Lagasse hired a family-run factory in Georgia to manufacture the first batch—2,400 pounds of lamb kibble, which she sold online and through 14 Boston specialty stores. But she soon learned that the Georgia factory was purchased by a manufacturer with more than $1 billion in annual revenue. In meetings with this new owner, she faced resistance to her recipe, in part because most of the company’s products are extruded, not baked. “An executive said to me, ‘Emily, you are taking us places that we have never been before, and it’s making us all very uncomfortable,’” she recalls. Ultimately, the company decided not to make Fedwell. Soon Lagasse had sold all of her inventory.
Thus began a long, hard search to find a facility equipped to make her recipe. Recently, Lagasse teamed up with a manufacturer in Oklahoma that is “100 percent behind the product,” she says. They’re running test batches this summer and expect to be back on store shelves by fall. Lagasse also conducted a successful $20,000 Kickstarter campaign in 2014 and is raising an additional $500,000 from investors to expand her product line. In time, she may get “the big guys” to reevaluate the company and make her product, she says. “My biggest nightmare was running out of product,” says Lagasse, “and that already happened, so I guess I can only go up from here.”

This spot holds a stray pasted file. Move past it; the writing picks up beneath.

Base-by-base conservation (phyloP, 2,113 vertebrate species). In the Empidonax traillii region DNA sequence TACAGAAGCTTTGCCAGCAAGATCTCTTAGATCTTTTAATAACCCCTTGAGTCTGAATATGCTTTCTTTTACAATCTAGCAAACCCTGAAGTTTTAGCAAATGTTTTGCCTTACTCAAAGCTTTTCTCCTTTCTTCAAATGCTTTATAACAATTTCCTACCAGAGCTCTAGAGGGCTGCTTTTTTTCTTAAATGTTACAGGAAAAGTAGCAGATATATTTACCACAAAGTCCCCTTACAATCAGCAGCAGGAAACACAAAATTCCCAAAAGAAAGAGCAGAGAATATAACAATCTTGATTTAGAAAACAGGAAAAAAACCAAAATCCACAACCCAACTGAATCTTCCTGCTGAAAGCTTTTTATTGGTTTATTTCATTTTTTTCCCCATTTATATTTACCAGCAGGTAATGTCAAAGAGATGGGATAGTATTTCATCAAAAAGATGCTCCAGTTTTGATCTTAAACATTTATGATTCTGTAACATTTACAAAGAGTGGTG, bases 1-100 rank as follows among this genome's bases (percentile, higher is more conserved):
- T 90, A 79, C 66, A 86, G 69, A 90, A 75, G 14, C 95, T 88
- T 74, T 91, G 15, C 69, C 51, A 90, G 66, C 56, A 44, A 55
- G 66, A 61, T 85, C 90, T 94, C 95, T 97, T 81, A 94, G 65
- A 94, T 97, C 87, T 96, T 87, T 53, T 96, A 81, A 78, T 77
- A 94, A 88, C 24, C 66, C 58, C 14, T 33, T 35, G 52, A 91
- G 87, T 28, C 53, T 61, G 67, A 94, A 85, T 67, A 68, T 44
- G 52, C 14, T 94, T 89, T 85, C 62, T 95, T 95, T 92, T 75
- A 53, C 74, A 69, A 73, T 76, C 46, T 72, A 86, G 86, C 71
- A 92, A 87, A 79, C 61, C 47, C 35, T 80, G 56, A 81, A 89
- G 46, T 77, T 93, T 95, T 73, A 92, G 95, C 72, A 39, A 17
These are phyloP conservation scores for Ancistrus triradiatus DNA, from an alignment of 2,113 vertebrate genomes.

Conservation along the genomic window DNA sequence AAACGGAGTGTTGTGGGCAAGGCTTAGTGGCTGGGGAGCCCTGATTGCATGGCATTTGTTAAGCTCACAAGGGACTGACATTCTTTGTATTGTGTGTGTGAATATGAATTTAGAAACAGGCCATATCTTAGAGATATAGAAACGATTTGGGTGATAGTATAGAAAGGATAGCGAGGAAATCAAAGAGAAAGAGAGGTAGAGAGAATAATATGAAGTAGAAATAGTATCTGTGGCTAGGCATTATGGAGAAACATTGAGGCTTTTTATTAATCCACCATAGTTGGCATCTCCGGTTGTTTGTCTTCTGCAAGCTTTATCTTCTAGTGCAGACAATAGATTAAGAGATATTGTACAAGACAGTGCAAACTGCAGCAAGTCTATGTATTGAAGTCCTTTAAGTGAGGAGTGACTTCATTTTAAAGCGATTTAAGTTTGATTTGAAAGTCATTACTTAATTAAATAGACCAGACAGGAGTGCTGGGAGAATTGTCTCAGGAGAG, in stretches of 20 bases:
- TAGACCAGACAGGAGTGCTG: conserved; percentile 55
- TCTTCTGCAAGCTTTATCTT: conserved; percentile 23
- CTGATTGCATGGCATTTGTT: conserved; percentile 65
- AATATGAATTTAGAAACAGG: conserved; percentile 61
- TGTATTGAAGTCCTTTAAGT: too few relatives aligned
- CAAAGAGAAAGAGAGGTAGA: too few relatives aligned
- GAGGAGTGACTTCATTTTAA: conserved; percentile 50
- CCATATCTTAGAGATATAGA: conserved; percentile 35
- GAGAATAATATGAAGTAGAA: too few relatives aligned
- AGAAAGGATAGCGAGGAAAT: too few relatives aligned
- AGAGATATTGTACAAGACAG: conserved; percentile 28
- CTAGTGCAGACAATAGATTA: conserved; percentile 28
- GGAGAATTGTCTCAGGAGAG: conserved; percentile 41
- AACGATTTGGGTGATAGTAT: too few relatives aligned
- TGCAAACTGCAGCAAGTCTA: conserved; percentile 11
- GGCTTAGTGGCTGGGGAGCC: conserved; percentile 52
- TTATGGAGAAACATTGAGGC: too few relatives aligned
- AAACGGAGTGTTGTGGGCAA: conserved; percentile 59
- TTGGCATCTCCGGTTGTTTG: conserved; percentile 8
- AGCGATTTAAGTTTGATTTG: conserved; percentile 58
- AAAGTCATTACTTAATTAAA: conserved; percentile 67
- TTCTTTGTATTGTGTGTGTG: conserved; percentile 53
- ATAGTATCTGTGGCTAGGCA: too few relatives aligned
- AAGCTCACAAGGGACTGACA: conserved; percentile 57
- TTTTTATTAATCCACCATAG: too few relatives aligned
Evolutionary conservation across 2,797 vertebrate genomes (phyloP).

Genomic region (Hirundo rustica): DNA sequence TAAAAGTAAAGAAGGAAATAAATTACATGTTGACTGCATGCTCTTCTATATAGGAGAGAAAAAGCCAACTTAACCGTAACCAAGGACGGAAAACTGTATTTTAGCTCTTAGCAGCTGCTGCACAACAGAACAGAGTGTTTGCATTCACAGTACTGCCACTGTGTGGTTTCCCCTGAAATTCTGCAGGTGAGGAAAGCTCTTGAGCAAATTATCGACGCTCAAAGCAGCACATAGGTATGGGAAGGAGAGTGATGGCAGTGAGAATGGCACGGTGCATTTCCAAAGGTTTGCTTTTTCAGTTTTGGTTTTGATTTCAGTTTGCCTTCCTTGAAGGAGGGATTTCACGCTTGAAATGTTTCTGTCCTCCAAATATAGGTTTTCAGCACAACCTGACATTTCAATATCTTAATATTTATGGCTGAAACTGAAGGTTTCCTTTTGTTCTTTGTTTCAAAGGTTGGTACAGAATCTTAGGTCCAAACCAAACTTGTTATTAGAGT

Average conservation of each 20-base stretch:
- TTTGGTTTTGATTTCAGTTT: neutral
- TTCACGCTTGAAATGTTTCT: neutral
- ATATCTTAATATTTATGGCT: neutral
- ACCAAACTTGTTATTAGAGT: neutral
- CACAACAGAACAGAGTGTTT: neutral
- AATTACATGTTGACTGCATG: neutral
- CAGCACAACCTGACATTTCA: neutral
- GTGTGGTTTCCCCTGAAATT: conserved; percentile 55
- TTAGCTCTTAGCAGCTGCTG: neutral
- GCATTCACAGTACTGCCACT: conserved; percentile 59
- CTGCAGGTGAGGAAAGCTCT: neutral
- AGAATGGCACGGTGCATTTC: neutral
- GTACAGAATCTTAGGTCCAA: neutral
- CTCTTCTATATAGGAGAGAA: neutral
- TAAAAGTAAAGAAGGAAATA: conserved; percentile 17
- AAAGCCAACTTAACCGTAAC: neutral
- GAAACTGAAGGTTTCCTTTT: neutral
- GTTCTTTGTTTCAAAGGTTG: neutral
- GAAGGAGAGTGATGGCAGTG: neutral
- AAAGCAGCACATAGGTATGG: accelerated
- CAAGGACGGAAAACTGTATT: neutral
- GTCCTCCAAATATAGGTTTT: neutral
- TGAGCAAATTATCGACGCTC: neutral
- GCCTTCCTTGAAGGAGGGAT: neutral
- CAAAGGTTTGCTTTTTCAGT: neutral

When Stiklickas realized as a Babson undergrad that she wanted to produce healthy food for hedgehogs, she started conducting market research, interviewing more than 500 hedgehog owners. The interviews convinced her that this was a vibrant and growing community. (“I’m not going to lie,” she says. “They’re all a little obsessed.”) Classmates, professors, and even her parents were largely skeptical and bemused until Stiklickas showed them statistics on market growth. Last year the hedgehog market grew 45 percent, and this year 50 percent. “There are now over 140,000 hedgehogs as pets just within the United States,” she says.
Initial plans are to manufacture a small batch of Meet Eugene hedgehog food, which she formulated in consultation with breeders, vets, and a food scientist. The recipe emphasizes easy-to-digest fiber from broccoli and sweet potatoes instead of grain-based fillers. Once her hedgehog food hits the market, Stiklickas plans to branch out beyond food. “We’ll be selling virtually anything with a hedgehog on it,” she says, and that includes tiny hedgehog sweaters.
Stiklickas feels pressure to make Meet Eugene a success. “Now that I’ve graduated, this is my full-time job,” she says. “In five years, I would like to be known as the hedgehog food company with the best source of nutrition for your animal.” At that point she hopes to launch product lines for other exotic pets, including degus, small rodents native to Chile, and sugar gliders, a type of marsupial.
To grow her company, Lagasse will focus on the Boston market while building Fedwell’s brand and testing strategies. Her long-term goal is to go nationwide with a range of pet products; in five to seven years she hopes to be acquired by a larger company. Given the manufacturing hurdles, Lagasse has considered quitting more than once. When in doubt, she looks at her office bulletin board, covered in notes and emails from pet owners who love her dog food. “People thank me,” she says, “and that’s really what keeps me going.”—Erin O’Donnell